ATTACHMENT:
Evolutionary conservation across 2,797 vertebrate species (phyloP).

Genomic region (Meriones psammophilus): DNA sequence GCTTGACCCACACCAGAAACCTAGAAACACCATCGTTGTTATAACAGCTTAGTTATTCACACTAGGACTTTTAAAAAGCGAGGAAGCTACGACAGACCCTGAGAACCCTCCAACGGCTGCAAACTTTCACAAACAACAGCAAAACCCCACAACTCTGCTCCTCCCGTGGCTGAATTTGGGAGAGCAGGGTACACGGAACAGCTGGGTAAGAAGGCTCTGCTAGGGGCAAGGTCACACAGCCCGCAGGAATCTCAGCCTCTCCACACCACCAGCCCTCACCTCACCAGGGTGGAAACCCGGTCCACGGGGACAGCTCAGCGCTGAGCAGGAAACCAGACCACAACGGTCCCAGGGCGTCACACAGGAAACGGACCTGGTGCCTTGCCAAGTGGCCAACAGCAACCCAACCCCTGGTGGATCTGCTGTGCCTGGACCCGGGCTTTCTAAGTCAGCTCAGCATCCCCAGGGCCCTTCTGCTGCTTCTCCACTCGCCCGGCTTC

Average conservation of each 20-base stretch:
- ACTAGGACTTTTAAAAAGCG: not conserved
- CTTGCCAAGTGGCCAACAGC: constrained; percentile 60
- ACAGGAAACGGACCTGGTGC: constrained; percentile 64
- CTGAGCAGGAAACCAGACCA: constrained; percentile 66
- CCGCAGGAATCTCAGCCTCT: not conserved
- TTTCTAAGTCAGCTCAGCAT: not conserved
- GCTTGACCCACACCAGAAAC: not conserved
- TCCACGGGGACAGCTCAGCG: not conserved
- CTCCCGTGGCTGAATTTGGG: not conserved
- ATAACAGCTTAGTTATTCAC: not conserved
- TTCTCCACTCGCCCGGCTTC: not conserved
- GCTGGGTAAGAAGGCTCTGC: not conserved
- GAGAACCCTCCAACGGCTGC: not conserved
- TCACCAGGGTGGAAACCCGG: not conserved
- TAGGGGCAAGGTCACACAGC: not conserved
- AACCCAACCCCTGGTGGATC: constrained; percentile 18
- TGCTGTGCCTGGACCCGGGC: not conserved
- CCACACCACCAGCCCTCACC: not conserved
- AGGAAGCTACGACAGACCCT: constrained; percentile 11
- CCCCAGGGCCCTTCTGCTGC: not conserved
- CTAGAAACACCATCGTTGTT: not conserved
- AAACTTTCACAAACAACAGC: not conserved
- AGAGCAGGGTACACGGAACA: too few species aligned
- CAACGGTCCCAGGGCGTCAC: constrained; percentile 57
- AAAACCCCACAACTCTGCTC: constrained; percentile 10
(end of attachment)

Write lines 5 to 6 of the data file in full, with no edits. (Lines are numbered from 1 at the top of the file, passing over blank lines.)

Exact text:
- CTTGCCAAGTGGCCAACAGC: constrained; percentile 60
- ACAGGAAACGGACCTGGTGC: constrained; percentile 64